Remembering ‘jhankaar beats,’ the nineties, and ‘Aashiqui,’ which turned 25 this July.
If you were the cassette-buying type in 1990, you probably remember this image. A white background with horizontal, equidistant lines – like a page from a ruled notebook. A boy and a girl in what appears to be an embrace – only, we don’t see their faces. The boy is pulling a jacket over their heads. And around them, butterflies. Plus, this funny-sounding slogan: “Love makes life live.” I refer to Aashiqui, of course. My most favourite part of the cassette cover design is the fine print underneath the movie’s name: “Romantic Film.” I suppose this clarification was necessary in the event that – after that image of lovers, after those butterflies, after that slogan, after that title – someone mistook the boy for a vampire burying his fangs into the girl’s neck. The film completes a silver jubilee this year. Its music remains undead.
In a rediff.com interview a couple of years ago, Rahul Roy, the boy on the cassette cover, said, “Within three days, all the songs were a hit… We had only one television show to promote our songs and that was Chitrahar. Today, there are thousands of channels available across various media platforms. But after 23 years, people still remember the songs from Aashiqui.” That doesn’t necessarily mean the songs are classics. It just means that, sometimes, music isn’t just about notes and instruments and singers. It’s also about the time it’s from. A time the T-Series label was just beginning to be recognised. A time we thought Madhuri Dixit could never top Ek do teen, and she proved us wrong a couple of years later, dressed like a fisherwoman, belting out Humko aaj kal hai intezaar. A time when young lovers could look like anything from Salman Khan and Bhagyashree (Maine Pyar Kiya) to Manoj Kumar and Rekha (Clerk). A time Hindi cinema was beginning to sound like Kumar Sanu’s nose.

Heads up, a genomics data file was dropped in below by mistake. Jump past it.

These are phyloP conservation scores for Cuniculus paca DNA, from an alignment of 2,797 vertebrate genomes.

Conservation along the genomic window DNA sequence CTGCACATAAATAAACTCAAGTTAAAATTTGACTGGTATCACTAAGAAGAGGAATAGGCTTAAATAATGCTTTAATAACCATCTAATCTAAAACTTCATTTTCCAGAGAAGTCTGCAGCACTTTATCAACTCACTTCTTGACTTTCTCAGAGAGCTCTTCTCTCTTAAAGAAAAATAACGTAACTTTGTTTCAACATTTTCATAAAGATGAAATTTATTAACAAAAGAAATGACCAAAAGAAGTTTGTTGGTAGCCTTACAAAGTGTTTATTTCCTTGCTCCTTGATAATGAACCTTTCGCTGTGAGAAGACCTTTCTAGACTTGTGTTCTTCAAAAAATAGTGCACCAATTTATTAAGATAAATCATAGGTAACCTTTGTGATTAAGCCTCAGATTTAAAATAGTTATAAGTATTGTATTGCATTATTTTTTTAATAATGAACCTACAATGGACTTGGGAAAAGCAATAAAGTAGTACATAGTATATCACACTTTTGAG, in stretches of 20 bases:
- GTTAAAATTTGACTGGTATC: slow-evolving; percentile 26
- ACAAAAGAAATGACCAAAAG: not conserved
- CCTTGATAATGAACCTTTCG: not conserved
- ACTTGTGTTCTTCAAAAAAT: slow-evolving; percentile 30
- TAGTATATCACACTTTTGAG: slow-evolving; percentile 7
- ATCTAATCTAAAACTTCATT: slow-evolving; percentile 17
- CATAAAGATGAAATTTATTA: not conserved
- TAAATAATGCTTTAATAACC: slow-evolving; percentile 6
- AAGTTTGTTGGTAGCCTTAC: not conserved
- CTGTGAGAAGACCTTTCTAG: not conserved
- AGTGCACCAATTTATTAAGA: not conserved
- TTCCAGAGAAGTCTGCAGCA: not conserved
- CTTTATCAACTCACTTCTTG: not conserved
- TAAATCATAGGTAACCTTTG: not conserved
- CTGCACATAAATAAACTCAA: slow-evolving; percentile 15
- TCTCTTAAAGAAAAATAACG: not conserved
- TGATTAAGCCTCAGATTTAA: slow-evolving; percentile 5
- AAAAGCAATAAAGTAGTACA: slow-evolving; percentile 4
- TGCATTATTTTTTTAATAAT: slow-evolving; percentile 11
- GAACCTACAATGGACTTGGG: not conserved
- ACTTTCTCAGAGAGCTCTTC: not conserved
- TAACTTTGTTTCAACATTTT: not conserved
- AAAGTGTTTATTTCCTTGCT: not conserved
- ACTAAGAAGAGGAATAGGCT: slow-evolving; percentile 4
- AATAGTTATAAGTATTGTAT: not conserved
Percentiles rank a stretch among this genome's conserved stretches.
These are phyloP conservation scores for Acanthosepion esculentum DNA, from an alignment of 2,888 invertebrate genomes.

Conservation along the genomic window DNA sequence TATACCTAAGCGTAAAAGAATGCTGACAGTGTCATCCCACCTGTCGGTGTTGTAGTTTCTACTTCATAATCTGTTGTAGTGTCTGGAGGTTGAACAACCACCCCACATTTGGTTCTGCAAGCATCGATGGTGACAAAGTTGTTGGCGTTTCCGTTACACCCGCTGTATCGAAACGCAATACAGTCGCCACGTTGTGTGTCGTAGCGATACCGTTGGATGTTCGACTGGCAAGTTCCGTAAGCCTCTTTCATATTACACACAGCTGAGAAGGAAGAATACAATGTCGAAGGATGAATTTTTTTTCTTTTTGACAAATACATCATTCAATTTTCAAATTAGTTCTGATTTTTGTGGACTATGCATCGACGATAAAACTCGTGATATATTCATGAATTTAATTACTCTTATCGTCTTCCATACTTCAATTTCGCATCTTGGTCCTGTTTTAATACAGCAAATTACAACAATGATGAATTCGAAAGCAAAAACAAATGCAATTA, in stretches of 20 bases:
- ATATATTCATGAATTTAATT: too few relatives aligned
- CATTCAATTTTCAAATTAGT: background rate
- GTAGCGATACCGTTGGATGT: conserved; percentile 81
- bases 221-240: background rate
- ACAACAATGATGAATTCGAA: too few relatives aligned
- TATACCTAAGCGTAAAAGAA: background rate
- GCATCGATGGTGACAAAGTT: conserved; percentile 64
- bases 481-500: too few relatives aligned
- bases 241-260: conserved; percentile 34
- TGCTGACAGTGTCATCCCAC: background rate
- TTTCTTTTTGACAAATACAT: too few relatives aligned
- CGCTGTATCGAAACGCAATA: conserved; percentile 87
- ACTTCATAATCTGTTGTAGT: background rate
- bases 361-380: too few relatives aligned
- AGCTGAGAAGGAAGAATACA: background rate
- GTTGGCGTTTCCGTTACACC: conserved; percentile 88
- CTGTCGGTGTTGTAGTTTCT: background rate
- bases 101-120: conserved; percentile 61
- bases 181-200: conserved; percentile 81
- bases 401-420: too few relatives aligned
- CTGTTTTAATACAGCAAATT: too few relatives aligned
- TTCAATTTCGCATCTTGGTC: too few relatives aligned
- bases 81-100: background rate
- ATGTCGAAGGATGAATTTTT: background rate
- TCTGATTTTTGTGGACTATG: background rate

I watched the film again recently. It’s the kind of film you can watch on one browser window as you’re surfing on another – even so, there were things I’d forgotten about it, things that surprised me. I’ve always remembered this film as the one where Mahesh Bhatt put aside his angst and went all commercial, all hit songs and nothing else – but the Bhatt edge is very much there, right from the meet-cute, which is hardly cute. Hero sees heroine when he lands up in jail after destroying property at the venue of his father’s second marriage.
The film, thus, begins with the breakup of a relationship. And for a while, the focus is on Rahul Roy’s mother, played by Reema Lagoo. Her first scene has her bundling up her husband’s things so she can get rid of them. Among these things: her mangalsutra. She tells her son she wants to bury her “dead” love and live again. Even in his selling-out phase, Bhatt had this way of extracting characters from the amber of archetypes. The archetype here is Long-Suffering Mother, but the Lagoo character doesn’t exist simply to wipe her eyes and feed her son gajar ka halwa. She doesn’t want to be a burden. She wants to work. She wants to find herself. And she isn’t wearing castoffs. She looks glamorous. Along with actresses like Beena, Lagoo was redefining the look of the hero’s mother. He might have said: Mere paas maal hai.